Trustees' Duties Cases

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Attorney General v Blake [2001] 1 AC 268

Facts: George Blake was a former member of the MI6 from 1944 to 1961. For his employment contract, he had signed an official declaration to disclose no information about his work. It applied after his employment ceased. In 1951, he became a Soviet agent, thus, being a double agent. He was discovered in 1961 and the British government imprisoned him. He escaped in 1966 and fled to the Soviet Union. He wrote a book about it and his secret services work called ‘No Other Choice’.

Held: Blake was held to have breached his fiduciary duty to the crown

  • If this was a basic contractual breach then only contractual damages would have been available
  • However, as this was a breach of his fiduciary duty money from the sales could be sought (as would be allowed where there is contractual damages) but also ALL PROJECTED SALES could be sought too i.e. they could make a calculation as to how many more books would be sold and then get the damages for that

Attorney General for Hong Kong v Reid [1994] 1 AC 234

Facts: The Acting Director of Public Prosecutions for Hong Kong had accepted bribes from criminals to drop cases against them. The bribes were used to buy property in New Zealand.

Held: The Privy Council found that as there was a fiduciary relationship the property could be recovered i.e. this meant the land bought by Mr Reid was held on trust, and had to be given over to the Hong Kong governmen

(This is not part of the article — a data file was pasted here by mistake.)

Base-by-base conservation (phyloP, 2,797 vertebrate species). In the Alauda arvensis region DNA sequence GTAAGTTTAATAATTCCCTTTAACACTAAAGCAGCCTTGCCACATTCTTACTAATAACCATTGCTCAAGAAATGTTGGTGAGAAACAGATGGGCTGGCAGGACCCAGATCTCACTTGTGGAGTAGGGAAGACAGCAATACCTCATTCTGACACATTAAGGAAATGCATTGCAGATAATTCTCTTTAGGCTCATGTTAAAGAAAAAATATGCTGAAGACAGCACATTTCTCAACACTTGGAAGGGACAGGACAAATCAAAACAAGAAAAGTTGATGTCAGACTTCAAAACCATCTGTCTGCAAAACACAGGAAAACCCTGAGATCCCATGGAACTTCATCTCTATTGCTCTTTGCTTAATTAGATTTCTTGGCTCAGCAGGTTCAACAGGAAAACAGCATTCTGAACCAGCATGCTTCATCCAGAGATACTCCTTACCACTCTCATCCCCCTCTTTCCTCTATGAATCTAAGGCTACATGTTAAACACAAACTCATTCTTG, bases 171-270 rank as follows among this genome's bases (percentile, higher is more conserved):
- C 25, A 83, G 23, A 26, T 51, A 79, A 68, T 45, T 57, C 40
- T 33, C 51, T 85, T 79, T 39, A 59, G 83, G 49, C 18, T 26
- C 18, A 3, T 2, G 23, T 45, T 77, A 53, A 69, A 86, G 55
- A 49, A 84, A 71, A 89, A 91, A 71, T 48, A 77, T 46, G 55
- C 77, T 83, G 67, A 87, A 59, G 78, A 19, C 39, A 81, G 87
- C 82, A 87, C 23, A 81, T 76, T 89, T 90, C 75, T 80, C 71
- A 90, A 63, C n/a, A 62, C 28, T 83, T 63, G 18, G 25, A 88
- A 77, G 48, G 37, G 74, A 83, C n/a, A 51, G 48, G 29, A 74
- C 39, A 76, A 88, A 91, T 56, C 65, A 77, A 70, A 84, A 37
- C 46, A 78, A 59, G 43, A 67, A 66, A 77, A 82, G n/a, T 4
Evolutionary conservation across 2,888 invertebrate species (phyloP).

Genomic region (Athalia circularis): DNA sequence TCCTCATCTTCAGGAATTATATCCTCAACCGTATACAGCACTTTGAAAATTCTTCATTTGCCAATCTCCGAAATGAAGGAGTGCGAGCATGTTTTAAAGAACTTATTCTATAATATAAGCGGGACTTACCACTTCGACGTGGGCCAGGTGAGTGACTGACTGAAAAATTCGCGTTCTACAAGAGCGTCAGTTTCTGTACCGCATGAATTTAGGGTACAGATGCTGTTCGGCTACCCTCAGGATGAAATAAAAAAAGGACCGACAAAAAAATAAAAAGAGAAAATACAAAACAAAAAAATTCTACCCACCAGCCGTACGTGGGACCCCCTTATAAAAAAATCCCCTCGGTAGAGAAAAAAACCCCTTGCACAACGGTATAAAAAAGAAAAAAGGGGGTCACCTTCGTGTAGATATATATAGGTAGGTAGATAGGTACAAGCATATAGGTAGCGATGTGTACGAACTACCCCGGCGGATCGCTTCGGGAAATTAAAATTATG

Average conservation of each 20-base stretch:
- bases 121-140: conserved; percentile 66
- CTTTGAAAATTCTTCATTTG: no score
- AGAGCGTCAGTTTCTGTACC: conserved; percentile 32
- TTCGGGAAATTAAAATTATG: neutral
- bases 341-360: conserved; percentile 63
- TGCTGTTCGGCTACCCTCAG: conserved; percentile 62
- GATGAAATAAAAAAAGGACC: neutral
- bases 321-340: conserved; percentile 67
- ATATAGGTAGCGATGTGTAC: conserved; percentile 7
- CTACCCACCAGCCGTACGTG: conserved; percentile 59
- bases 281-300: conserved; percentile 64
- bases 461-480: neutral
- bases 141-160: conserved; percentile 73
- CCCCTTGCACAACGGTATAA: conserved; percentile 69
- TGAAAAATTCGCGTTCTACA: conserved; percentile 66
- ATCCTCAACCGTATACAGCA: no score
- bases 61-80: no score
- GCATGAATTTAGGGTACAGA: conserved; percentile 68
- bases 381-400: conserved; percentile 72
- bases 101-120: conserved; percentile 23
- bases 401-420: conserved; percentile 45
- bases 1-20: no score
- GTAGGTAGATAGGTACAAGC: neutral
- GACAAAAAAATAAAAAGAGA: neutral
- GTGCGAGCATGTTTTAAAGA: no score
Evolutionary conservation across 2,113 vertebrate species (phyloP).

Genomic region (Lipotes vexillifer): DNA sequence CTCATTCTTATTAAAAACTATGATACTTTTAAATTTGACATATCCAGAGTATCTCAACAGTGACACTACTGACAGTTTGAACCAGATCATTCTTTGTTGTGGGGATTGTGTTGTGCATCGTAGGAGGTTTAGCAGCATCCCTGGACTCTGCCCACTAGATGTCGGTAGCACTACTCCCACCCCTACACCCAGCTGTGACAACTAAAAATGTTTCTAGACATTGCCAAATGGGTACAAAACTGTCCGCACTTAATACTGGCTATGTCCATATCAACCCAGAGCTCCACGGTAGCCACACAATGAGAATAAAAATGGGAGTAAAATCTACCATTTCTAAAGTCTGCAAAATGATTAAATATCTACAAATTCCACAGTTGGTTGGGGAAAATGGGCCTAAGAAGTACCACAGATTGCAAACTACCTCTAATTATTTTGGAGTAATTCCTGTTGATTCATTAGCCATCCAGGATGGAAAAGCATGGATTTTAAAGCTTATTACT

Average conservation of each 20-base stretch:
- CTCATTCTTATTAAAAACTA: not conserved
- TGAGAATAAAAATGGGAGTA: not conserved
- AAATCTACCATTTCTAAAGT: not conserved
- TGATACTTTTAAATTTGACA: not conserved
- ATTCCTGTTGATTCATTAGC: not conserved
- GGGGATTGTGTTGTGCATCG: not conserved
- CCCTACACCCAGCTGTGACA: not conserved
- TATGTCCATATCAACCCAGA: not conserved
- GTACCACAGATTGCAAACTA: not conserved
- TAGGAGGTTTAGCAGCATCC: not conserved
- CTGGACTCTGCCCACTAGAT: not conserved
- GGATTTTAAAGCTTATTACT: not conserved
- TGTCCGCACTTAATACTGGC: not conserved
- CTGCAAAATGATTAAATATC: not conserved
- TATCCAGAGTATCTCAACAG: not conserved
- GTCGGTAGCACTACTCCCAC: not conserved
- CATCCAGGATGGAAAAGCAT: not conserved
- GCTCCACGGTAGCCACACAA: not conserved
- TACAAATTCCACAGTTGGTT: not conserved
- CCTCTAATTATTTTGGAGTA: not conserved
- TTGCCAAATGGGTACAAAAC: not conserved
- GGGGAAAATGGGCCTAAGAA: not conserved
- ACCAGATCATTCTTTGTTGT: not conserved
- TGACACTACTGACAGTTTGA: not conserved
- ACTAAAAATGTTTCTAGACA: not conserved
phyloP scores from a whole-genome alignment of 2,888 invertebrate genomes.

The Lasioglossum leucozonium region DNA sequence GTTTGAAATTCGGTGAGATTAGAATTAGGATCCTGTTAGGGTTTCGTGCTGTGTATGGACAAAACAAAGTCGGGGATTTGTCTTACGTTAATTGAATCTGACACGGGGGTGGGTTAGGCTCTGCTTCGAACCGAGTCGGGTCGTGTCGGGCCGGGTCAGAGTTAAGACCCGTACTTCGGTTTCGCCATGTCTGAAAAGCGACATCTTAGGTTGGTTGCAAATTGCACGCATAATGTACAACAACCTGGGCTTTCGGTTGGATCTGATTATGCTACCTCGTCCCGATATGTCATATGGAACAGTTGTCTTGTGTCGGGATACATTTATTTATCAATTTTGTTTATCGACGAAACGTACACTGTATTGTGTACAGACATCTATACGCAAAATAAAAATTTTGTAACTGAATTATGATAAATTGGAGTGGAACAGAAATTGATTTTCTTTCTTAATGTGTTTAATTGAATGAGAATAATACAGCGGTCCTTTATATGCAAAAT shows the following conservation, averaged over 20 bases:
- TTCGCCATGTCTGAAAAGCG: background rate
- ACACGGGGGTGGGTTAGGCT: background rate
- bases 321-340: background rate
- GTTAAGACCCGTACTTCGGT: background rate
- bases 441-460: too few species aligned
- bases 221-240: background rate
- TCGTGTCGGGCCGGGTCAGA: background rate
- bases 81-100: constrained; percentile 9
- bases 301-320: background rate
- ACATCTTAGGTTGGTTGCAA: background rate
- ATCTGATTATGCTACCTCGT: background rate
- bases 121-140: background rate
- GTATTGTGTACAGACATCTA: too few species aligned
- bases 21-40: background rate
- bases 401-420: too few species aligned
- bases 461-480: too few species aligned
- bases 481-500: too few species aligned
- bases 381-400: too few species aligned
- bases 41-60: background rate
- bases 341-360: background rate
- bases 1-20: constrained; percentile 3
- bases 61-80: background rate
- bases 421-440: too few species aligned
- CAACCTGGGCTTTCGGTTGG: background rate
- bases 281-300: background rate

• This was held to be necessary to ensure that people in positions of trust could in no way profit from their wrongdoings
  • Lord Templeman: “As soon as the first respondent received a bribe in breach of the duties he owed to the Government of HK, he became a debtor in equity to the Crown for the amount of that bribe”

Boardman v Phipps [1967] 2 AC 46

Facts: Boardman was solicitor of family trust, which included a 27% holding in a textile company. Boardman felt that by asset-stripping the company he could increase the value of the shares. However, to do this he needed a majority shareholding in the company. Boardman and another trustee, Fox, therefore acquired the extra shares personally allowing them to control the company. Boardman was able to make the company and the shares in the trust extremely profitable

One ungrateful beneficiary sued Boardman for his profits

Held: The House of Lords held that Boardman should hold the profits on constructive trust for the beneficiaries of the existing trust → and therefore the money Boardman had made had to be returned to the trust

  • Despite the fact he acted in good faith and for the benefit of the beneficiaries, who did very well out of this, the House of Lords recognised the importance of the principle they were applying i.e. people in fiduciary relationships cannot profit from it

Cowan v Scargill [1985] Ch.270, 289